2. The "??????t-shirt" is criteria in formula =SUMIF(A2:A10,"??????t-shirt", D2:D10). There are six question marks in criteria. Each question mark matches a character, which means to find out all clothes from the range A2:A10, It consists of 13 charaters, the first 6 characters can be any character, and the last 7 characters must be "t-shirt".

2)  With asterisk(*) in criteria

1. Sum of the sales of all clothes that end with "t-shirt", or that begin with "Pink", or that begin with "Pink" and end with "t-shirt". Double-click the cell D11, and copy the formula =SUMIF(A2:A10,"*t-shirt", D2:D10), and paste it in cell D11, press Enter, return to the result 3858.

Double-click the cell D11, change the criteria in the formula to "Pink*", press Enter, return  result 2191; double-click cell D11 again, change the criteria in the formula to "Pink*t-shirt", press Enter, return to the result 0; the operation steps, as shown in Figure 4:

Figure 4

2. Formula description:

A, The "*t-shirt" is criteria in the formula =SUMIF(A2:A10,"*t-shirt", D2:D10), the * in the criteria matches any character, it can be one or more; the meaning of the criteria is looking for Clothes end with "t-shirt".

B. The "Pink*" is criteria in the formula =SUMIF(A2:A10,"Pink*", D2:D10), it means finding the clothes that begin with "Pink".

C, The "Pink*t-shirt" is criteria in the formula =SUMIF(A2:A10,"Pink*t-shirt", D2:D10), it means to find out the clothes that begin with "Pink" and end with "t-shirt".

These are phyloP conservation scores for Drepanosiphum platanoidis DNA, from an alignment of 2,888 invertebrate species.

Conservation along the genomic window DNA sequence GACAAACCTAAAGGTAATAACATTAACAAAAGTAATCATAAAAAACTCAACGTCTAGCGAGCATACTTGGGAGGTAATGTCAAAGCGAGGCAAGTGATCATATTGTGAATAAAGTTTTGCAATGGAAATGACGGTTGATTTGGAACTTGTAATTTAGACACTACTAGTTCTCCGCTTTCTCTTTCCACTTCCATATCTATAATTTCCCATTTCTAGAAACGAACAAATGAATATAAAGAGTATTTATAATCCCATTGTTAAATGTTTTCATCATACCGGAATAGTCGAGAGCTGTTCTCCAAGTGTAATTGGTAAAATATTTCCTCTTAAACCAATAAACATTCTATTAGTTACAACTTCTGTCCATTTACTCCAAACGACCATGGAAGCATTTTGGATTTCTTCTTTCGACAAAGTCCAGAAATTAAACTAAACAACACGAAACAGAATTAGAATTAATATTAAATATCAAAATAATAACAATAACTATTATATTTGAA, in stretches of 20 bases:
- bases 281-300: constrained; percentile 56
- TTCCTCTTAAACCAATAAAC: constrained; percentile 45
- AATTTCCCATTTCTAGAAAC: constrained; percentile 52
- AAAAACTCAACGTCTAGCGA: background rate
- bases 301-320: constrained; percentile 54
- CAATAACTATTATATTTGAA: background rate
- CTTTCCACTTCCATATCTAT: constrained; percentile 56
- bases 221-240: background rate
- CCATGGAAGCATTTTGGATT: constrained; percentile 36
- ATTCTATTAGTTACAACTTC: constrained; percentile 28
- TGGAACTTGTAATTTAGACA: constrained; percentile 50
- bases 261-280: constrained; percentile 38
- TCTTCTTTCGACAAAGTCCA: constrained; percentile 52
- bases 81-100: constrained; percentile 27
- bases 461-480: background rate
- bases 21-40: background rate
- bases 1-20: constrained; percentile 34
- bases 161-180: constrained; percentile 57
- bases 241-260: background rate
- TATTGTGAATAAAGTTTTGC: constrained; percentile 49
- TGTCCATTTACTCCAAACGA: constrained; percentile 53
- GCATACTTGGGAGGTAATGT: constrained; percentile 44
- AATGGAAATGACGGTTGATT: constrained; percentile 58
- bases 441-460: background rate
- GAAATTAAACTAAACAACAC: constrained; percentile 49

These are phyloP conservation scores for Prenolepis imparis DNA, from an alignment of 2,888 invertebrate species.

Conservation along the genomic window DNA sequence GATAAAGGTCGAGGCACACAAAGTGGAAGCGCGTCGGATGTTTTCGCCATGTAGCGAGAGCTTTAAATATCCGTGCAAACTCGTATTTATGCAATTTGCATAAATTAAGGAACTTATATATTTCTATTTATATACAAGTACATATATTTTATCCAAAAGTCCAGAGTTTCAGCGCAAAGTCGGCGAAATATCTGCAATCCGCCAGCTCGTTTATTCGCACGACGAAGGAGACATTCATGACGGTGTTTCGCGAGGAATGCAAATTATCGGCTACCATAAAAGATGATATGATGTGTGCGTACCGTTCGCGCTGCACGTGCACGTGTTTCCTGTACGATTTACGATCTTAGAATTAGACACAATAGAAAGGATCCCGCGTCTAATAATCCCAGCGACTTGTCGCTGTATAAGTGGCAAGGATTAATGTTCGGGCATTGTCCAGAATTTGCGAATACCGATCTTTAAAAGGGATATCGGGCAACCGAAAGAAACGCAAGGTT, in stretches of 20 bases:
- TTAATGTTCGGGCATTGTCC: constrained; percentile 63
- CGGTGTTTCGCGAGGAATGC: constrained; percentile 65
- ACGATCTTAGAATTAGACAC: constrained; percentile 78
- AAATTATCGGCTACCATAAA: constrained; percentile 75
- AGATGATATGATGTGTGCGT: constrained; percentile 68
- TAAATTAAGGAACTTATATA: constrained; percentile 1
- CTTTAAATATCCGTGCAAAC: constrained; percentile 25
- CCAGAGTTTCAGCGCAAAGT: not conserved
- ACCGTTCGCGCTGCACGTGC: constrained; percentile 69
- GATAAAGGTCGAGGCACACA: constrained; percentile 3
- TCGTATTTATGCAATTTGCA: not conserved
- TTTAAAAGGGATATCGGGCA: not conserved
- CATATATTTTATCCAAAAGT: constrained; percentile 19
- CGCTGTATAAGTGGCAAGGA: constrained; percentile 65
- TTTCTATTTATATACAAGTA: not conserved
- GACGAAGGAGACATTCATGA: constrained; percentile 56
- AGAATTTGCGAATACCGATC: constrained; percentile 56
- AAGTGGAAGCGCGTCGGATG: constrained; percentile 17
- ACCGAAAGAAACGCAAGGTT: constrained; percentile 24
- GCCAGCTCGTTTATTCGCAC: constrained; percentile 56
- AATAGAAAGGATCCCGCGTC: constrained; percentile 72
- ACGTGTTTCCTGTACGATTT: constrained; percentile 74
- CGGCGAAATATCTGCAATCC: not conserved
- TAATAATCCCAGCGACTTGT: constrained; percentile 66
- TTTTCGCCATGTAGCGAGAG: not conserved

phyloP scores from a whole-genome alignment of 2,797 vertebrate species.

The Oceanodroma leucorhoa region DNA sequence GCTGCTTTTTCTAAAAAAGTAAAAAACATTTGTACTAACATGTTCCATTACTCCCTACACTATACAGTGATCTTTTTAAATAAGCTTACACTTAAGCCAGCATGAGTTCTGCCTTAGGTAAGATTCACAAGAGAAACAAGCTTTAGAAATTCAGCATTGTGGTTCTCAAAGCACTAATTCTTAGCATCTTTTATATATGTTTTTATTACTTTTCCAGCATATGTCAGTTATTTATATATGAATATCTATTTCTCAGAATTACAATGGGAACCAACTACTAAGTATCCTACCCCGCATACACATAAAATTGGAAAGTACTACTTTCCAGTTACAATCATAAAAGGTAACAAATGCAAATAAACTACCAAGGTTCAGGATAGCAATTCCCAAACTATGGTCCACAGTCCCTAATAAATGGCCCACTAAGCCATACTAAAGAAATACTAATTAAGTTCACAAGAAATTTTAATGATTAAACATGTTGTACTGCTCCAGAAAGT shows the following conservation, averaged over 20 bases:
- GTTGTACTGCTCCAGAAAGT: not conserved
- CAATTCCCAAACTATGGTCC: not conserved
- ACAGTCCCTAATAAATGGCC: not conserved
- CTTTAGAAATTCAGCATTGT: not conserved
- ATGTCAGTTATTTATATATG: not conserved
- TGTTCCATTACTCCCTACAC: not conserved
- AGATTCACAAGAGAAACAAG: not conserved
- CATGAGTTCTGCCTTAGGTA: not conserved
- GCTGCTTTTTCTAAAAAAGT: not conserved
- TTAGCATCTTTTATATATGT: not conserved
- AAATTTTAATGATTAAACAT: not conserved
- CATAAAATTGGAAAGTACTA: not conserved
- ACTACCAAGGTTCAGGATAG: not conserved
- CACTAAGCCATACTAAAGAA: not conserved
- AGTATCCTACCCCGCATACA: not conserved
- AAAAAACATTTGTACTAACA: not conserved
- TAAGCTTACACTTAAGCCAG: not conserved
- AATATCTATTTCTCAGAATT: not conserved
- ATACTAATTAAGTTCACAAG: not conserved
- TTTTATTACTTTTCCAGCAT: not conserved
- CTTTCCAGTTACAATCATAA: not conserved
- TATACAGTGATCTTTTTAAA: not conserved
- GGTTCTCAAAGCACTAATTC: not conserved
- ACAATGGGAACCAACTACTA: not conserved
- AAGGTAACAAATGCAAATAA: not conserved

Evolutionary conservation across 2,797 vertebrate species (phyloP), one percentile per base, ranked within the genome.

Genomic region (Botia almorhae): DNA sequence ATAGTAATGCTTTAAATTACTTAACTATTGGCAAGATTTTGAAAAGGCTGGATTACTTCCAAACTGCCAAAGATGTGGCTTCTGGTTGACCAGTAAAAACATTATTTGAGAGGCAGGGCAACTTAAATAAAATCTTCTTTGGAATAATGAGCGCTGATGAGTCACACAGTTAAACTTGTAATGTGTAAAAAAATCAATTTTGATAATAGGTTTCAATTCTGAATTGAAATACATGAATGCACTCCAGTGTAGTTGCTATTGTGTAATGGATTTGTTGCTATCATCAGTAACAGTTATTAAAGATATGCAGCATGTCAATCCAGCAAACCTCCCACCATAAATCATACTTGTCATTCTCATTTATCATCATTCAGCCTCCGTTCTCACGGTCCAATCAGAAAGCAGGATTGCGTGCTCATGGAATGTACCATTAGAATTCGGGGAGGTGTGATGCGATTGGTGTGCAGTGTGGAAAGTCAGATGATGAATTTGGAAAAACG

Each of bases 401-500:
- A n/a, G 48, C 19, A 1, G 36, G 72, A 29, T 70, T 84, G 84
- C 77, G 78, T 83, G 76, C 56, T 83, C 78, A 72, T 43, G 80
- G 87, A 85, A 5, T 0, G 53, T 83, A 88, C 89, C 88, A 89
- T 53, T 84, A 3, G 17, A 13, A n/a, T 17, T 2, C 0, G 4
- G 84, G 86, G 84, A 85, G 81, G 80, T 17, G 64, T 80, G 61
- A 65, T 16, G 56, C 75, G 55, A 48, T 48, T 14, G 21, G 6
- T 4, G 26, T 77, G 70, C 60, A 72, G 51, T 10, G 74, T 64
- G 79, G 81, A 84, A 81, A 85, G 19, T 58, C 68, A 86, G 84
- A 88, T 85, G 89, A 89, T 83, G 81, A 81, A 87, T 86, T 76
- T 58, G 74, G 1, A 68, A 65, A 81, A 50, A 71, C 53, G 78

(4) With function in criteria

1. Sum of the sales of all clothes that is greater than and equal to the average sales volume of the clothes. Double-click the cell D11, and copy the formula =SUMIF(D2:D10,">="&AVERAGE(D2:D10)), and paste it in cell D11, press Enter, return to the result 4705; the operation process steps, as shown in Figure 5:

Figure 5

2. The ">="&AVERAGE(D2:D10) is criteria in the formula =SUMIF(D2:D10,">="&AVERAGE(D2:D10), and the criteria AVERAGE(D2:D10) is used for average sales of clothes.

### II, Examples: The argument Sum_Range of SumIf function in Excel is different Range in size and shape

<I> Sum_Range and Range are both in a column

(I) Sum_Range is on, Range is under

1. Double-click the cell D11, copy the formula =SUMIF(B5:B10, "Men's clothing", D2:D5), paste it in cell D11, press Enter, return to the result 1282; the operation steps, as shown in Figure 6:

Figure 6

2. Formula description:

The actual summation range Sum_Range is D2:D5, the criteria Range is B5:B10, the two ranges are different in size and shape, D2:D5 is on, B5:B10 is under, B5 is corresponding to D2, and B6 is corresponding to D3, others and so on, which are equivalent that the range C5:C10 were moved to up. only C5 and C8 in C5:C10 are "men's clothing", they correspond to D2 and D5, and the sum formula is 386 + 896 = 1282.

(II) Sum_Range is under, Range is on